Caroline O’Connor gets candid about Candide

Musical theatre star Caroline O’Connor is excited to take to the stage with Candide, an operetta made on a grand scale through a collaboration between State Theatre Company SA, State Opera and the Adelaide Symphony Orchestra.

May 21, 2024, updated May 21, 2024
Alexander Lewis as Candide and Caroline O'Connor as The Old Lady in the Sydney Philharmonia Choirs' 2018 presentation of 'Candide'. Photo: Grant Leslie / supplied

Alexander Lewis as Candide and Caroline O'Connor as The Old Lady in the Sydney Philharmonia Choirs' 2018 presentation of 'Candide'. Photo: Grant Leslie / supplied

Caroline O’Connor says Adelaide audiences will enjoy an “unexpected pleasure” when they see Candide, a comedic operetta based on the 1759 novella by Voltaire.

O’Connor’s character in the Broadway hit is called “The Old Lady”, and she admits she was a little taken aback by the name at first.

“How dare they call a character that,” she says.

“But it’s tongue-in-cheek because if anything she’s nothing like that. She still thinks she’s got it all going on, so it’s kind of fun to have that character name, but actually be doing everything but that.”

The show, featuring music written by Leonard Bernstein, tells the story of the naïve Candide, played by Alexander Lewis, who falls in love with the beautiful Cunegonde, performed bu Annie Aitken.

The Adelaide production is a creative collaboration on a massive scale involving State Theatre Company South Australia, State Opera, the Adelaide Symphony Orchestra and the choral power of students from the Elder Conservatorium.

O’Connor says this marriage of South Australia’s biggest arts companies will make for a once-in-a-lifetime experience.

“You are not going to see this spectacular show done on this scale for a long time again. It’s a rare thing,” she says.

“Also, considering who wrote it, with Leonard Bernstein, you’re talking about quality, so I know it’s a cliché but you’d kick yourself if you didn’t see it.”

State Theatre artistic director Mitchell Butel is co-directing Candide alongside co-director and choreographer Amy Campbell. Butel also takes to the stage to play Candide’s teacher and mentor Pangloss. The cast also includes John Longmuir, Michaela Burger, Rosie Hosking, Ezra Juanta and Rod Schultz.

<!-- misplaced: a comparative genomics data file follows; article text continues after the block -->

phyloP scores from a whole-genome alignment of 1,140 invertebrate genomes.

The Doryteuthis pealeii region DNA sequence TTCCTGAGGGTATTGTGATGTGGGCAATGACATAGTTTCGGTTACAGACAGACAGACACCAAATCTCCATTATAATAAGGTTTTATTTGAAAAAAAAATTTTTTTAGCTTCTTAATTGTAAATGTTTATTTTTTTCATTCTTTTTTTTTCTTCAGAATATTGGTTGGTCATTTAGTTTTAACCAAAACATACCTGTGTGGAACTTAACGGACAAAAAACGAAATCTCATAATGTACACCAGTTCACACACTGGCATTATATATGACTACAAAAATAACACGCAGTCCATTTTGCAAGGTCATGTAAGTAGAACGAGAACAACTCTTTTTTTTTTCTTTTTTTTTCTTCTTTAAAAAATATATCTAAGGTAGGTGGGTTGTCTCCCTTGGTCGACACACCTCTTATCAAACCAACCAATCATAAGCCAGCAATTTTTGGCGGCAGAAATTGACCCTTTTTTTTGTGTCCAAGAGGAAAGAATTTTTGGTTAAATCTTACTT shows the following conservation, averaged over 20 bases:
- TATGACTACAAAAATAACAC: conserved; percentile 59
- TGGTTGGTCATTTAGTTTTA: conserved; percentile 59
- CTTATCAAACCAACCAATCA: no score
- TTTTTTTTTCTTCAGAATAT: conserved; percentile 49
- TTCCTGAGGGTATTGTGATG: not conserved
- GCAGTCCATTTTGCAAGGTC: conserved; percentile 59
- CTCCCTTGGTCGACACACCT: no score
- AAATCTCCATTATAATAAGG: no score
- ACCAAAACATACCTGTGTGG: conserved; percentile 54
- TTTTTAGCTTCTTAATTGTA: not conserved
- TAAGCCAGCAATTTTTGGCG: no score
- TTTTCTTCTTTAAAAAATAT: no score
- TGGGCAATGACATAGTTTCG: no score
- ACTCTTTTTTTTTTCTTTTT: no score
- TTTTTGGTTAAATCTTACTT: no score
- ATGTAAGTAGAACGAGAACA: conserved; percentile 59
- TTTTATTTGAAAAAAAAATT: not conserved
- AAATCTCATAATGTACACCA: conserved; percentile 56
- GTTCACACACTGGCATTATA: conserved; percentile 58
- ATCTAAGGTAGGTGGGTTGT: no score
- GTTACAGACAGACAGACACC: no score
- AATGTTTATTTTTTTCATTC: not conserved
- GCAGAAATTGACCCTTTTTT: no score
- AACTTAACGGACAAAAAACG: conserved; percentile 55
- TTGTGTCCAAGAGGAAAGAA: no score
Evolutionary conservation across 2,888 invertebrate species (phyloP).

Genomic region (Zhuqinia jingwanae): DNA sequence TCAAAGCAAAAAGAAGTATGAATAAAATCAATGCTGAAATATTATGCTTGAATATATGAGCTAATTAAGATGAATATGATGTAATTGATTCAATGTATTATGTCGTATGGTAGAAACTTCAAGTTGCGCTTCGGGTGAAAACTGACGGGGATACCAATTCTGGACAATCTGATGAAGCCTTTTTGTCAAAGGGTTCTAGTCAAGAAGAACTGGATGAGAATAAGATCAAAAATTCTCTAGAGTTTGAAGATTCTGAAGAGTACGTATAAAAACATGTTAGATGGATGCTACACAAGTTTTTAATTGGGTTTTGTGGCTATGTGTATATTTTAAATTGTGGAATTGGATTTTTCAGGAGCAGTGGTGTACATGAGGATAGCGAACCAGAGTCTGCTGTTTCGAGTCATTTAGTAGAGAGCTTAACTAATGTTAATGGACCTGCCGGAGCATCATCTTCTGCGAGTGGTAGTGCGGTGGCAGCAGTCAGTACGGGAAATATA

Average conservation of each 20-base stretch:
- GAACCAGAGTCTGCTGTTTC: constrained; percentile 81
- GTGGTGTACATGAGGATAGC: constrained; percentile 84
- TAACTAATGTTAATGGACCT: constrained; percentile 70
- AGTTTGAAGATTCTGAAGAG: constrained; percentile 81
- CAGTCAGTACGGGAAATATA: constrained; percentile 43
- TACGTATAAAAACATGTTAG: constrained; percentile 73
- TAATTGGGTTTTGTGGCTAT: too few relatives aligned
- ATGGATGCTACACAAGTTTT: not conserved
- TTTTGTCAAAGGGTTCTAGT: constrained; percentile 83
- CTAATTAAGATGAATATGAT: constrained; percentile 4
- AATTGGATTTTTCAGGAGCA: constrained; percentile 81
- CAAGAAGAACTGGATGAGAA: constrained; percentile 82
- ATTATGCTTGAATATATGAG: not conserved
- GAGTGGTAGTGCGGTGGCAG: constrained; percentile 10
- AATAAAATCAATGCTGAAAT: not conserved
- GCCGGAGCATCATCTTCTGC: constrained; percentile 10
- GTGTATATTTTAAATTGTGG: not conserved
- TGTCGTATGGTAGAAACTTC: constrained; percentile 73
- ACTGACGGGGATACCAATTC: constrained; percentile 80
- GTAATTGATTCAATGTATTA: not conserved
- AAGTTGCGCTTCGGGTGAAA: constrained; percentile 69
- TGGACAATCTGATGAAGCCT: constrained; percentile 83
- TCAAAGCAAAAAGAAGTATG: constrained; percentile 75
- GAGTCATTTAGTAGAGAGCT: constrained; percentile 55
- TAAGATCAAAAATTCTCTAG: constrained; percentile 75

And in a novel piece of casting, Adelaide celebrity Matt Gilbertson (AKA Hans) is stepping out of his comfort zone to star in his first operetta, playing the role of Cunegonde’s brother Maximillian.

Caroline O’Connor, pictured (right) with Annie Aitken, is reprising the role she played in a Sydney production of Candide. Photo: Grant Leslie

State Opera head of music and chorus master Anthony Hunt will conduct the show, with lavish costume design by Brendan de la Hay and set design by Ailsa Paterson.

O’Connor knows her role well, having played “The Old Lady” in the Sydney Philharmonia Choirs’ 2018 presentation of Candide, which was also directed by Butel. She describes the operetta as “basically a philosophical-type story”.

“It’s about optimism,” she says. “You see all sorts of different suffering and tragedies and death and sex, and everything you could want in a piece is involved in this operetta.

“All of those subject matters are talked about, of course, and because it’s directed by Mitchell, it’s done with a wonderful sense of fun, because those subject matters can be a little heavy.

“There are a lot of religious comparisons that go on within the play, as well. There’s tragedies, setbacks, people’s sufferings, but the priorities are trying to help our fellow man and …just be a bit more thoughtful, really.

“It sounds moralistic but it’s about being able to help other people. It has had other titles – including Everything’s for the Best, The Optimist and The Age of Enlightenment – so it’s about the failings of society and how we could probably do a lot better if we were just to help each other out a little bit in the journey with whatever we have to confront.”